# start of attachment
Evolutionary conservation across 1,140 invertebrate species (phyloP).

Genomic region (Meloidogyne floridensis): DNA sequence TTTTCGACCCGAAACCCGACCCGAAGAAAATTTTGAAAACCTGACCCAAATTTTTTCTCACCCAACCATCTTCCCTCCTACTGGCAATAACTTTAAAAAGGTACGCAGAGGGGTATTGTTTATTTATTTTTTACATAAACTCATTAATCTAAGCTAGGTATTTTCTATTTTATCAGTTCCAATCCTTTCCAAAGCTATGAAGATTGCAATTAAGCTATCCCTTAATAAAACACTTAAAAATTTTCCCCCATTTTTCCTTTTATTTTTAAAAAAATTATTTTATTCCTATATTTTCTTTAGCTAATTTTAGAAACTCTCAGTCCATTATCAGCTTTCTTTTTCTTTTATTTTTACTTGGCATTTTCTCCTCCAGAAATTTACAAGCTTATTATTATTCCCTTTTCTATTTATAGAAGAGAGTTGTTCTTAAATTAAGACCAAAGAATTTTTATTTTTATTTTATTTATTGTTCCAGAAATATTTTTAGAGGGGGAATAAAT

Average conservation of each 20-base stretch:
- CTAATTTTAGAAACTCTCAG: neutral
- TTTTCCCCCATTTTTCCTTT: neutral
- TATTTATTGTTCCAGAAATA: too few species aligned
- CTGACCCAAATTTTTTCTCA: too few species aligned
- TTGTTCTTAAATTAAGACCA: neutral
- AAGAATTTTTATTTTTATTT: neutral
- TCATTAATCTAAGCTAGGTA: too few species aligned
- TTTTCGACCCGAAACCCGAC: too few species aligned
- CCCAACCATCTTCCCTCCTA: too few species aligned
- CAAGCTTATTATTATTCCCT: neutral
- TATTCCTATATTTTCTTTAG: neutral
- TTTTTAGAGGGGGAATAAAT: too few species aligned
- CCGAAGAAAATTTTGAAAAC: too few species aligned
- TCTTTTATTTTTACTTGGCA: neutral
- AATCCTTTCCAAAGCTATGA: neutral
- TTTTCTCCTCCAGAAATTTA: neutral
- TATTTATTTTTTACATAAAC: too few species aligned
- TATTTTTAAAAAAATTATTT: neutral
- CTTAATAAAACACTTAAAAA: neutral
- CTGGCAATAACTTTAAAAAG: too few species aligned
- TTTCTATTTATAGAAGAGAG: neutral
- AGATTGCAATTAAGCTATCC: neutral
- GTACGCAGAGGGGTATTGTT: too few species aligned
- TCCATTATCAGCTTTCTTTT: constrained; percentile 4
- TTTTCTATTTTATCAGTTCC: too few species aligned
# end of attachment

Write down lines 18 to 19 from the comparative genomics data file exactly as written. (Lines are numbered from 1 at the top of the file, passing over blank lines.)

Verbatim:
- AATCCTTTCCAAAGCTATGA: neutral
- TTTTCTCCTCCAGAAATTTA: neutral